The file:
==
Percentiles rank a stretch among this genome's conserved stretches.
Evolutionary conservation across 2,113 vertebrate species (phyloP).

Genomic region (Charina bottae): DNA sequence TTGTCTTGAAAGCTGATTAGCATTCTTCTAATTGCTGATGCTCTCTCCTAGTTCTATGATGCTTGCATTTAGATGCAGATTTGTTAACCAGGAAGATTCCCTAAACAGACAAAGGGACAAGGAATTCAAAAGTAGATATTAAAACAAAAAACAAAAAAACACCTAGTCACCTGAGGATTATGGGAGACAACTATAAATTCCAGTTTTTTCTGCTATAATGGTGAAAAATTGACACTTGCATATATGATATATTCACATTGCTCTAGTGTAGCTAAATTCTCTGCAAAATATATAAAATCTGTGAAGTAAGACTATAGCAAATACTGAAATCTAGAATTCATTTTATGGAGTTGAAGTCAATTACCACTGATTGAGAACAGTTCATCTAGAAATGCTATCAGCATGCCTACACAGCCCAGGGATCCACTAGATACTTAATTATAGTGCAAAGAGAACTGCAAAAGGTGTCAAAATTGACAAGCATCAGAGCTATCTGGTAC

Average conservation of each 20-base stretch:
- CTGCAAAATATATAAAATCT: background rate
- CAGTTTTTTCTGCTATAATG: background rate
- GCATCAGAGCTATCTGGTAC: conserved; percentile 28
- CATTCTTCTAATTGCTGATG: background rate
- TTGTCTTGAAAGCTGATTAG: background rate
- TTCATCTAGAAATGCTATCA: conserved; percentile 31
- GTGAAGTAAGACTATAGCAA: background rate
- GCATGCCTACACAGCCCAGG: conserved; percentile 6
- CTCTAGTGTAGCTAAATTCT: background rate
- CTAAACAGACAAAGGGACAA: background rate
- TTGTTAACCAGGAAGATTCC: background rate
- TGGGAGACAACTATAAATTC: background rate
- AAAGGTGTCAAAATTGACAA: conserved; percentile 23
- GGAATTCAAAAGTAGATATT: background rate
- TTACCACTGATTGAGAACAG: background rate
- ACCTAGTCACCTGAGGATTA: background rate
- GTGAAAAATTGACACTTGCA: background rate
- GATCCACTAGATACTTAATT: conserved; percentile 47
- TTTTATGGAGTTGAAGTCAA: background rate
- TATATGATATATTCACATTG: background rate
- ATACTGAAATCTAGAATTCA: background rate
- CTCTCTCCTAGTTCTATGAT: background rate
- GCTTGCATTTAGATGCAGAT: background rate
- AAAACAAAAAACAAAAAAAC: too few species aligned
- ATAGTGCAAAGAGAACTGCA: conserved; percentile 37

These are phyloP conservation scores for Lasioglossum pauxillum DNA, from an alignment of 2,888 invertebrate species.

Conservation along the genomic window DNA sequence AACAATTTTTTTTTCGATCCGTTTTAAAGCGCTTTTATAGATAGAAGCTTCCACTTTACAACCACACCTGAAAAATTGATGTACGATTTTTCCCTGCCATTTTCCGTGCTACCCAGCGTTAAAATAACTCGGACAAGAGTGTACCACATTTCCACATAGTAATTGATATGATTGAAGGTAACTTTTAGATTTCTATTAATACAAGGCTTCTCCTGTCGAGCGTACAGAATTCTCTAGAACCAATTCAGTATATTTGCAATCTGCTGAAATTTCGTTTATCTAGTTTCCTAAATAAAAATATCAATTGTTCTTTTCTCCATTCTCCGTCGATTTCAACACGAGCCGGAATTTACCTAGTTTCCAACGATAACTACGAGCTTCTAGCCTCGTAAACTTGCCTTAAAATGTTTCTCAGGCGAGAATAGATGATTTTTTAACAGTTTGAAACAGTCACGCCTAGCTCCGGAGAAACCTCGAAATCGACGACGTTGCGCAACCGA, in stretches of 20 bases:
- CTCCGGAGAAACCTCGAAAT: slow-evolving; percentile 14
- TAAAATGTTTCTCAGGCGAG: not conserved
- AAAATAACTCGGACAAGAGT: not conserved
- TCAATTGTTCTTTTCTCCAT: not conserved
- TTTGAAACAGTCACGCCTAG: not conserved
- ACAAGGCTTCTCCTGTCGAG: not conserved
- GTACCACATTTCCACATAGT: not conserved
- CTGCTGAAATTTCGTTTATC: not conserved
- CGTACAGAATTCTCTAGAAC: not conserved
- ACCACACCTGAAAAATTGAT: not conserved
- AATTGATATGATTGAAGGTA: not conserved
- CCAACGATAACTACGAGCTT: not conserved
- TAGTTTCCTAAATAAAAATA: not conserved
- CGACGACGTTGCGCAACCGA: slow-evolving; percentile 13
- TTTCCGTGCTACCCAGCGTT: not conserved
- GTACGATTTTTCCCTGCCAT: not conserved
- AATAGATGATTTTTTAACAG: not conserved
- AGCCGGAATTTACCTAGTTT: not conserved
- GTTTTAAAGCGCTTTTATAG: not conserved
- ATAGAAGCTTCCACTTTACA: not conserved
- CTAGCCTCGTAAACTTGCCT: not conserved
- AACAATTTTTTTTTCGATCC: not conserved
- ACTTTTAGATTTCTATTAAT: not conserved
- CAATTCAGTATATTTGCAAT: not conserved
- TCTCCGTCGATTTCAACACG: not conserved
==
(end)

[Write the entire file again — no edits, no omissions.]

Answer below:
Percentiles rank a stretch among this genome's conserved stretches.
Evolutionary conservation across 2,113 vertebrate species (phyloP).

Genomic region (Charina bottae): DNA sequence TTGTCTTGAAAGCTGATTAGCATTCTTCTAATTGCTGATGCTCTCTCCTAGTTCTATGATGCTTGCATTTAGATGCAGATTTGTTAACCAGGAAGATTCCCTAAACAGACAAAGGGACAAGGAATTCAAAAGTAGATATTAAAACAAAAAACAAAAAAACACCTAGTCACCTGAGGATTATGGGAGACAACTATAAATTCCAGTTTTTTCTGCTATAATGGTGAAAAATTGACACTTGCATATATGATATATTCACATTGCTCTAGTGTAGCTAAATTCTCTGCAAAATATATAAAATCTGTGAAGTAAGACTATAGCAAATACTGAAATCTAGAATTCATTTTATGGAGTTGAAGTCAATTACCACTGATTGAGAACAGTTCATCTAGAAATGCTATCAGCATGCCTACACAGCCCAGGGATCCACTAGATACTTAATTATAGTGCAAAGAGAACTGCAAAAGGTGTCAAAATTGACAAGCATCAGAGCTATCTGGTAC

Average conservation of each 20-base stretch:
- CTGCAAAATATATAAAATCT: background rate
- CAGTTTTTTCTGCTATAATG: background rate
- GCATCAGAGCTATCTGGTAC: conserved; percentile 28
- CATTCTTCTAATTGCTGATG: background rate
- TTGTCTTGAAAGCTGATTAG: background rate
- TTCATCTAGAAATGCTATCA: conserved; percentile 31
- GTGAAGTAAGACTATAGCAA: background rate
- GCATGCCTACACAGCCCAGG: conserved; percentile 6
- CTCTAGTGTAGCTAAATTCT: background rate
- CTAAACAGACAAAGGGACAA: background rate
- TTGTTAACCAGGAAGATTCC: background rate
- TGGGAGACAACTATAAATTC: background rate
- AAAGGTGTCAAAATTGACAA: conserved; percentile 23
- GGAATTCAAAAGTAGATATT: background rate
- TTACCACTGATTGAGAACAG: background rate
- ACCTAGTCACCTGAGGATTA: background rate
- GTGAAAAATTGACACTTGCA: background rate
- GATCCACTAGATACTTAATT: conserved; percentile 47
- TTTTATGGAGTTGAAGTCAA: background rate
- TATATGATATATTCACATTG: background rate
- ATACTGAAATCTAGAATTCA: background rate
- CTCTCTCCTAGTTCTATGAT: background rate
- GCTTGCATTTAGATGCAGAT: background rate
- AAAACAAAAAACAAAAAAAC: too few species aligned
- ATAGTGCAAAGAGAACTGCA: conserved; percentile 37

These are phyloP conservation scores for Lasioglossum pauxillum DNA, from an alignment of 2,888 invertebrate species.

Conservation along the genomic window DNA sequence AACAATTTTTTTTTCGATCCGTTTTAAAGCGCTTTTATAGATAGAAGCTTCCACTTTACAACCACACCTGAAAAATTGATGTACGATTTTTCCCTGCCATTTTCCGTGCTACCCAGCGTTAAAATAACTCGGACAAGAGTGTACCACATTTCCACATAGTAATTGATATGATTGAAGGTAACTTTTAGATTTCTATTAATACAAGGCTTCTCCTGTCGAGCGTACAGAATTCTCTAGAACCAATTCAGTATATTTGCAATCTGCTGAAATTTCGTTTATCTAGTTTCCTAAATAAAAATATCAATTGTTCTTTTCTCCATTCTCCGTCGATTTCAACACGAGCCGGAATTTACCTAGTTTCCAACGATAACTACGAGCTTCTAGCCTCGTAAACTTGCCTTAAAATGTTTCTCAGGCGAGAATAGATGATTTTTTAACAGTTTGAAACAGTCACGCCTAGCTCCGGAGAAACCTCGAAATCGACGACGTTGCGCAACCGA, in stretches of 20 bases:
- CTCCGGAGAAACCTCGAAAT: slow-evolving; percentile 14
- TAAAATGTTTCTCAGGCGAG: not conserved
- AAAATAACTCGGACAAGAGT: not conserved
- TCAATTGTTCTTTTCTCCAT: not conserved
- TTTGAAACAGTCACGCCTAG: not conserved
- ACAAGGCTTCTCCTGTCGAG: not conserved
- GTACCACATTTCCACATAGT: not conserved
- CTGCTGAAATTTCGTTTATC: not conserved
- CGTACAGAATTCTCTAGAAC: not conserved
- ACCACACCTGAAAAATTGAT: not conserved
- AATTGATATGATTGAAGGTA: not conserved
- CCAACGATAACTACGAGCTT: not conserved
- TAGTTTCCTAAATAAAAATA: not conserved
- CGACGACGTTGCGCAACCGA: slow-evolving; percentile 13
- TTTCCGTGCTACCCAGCGTT: not conserved
- GTACGATTTTTCCCTGCCAT: not conserved
- AATAGATGATTTTTTAACAG: not conserved
- AGCCGGAATTTACCTAGTTT: not conserved
- GTTTTAAAGCGCTTTTATAG: not conserved
- ATAGAAGCTTCCACTTTACA: not conserved
- CTAGCCTCGTAAACTTGCCT: not conserved
- AACAATTTTTTTTTCGATCC: not conserved
- ACTTTTAGATTTCTATTAAT: not conserved
- CAATTCAGTATATTTGCAAT: not conserved
- TCTCCGTCGATTTCAACACG: not conserved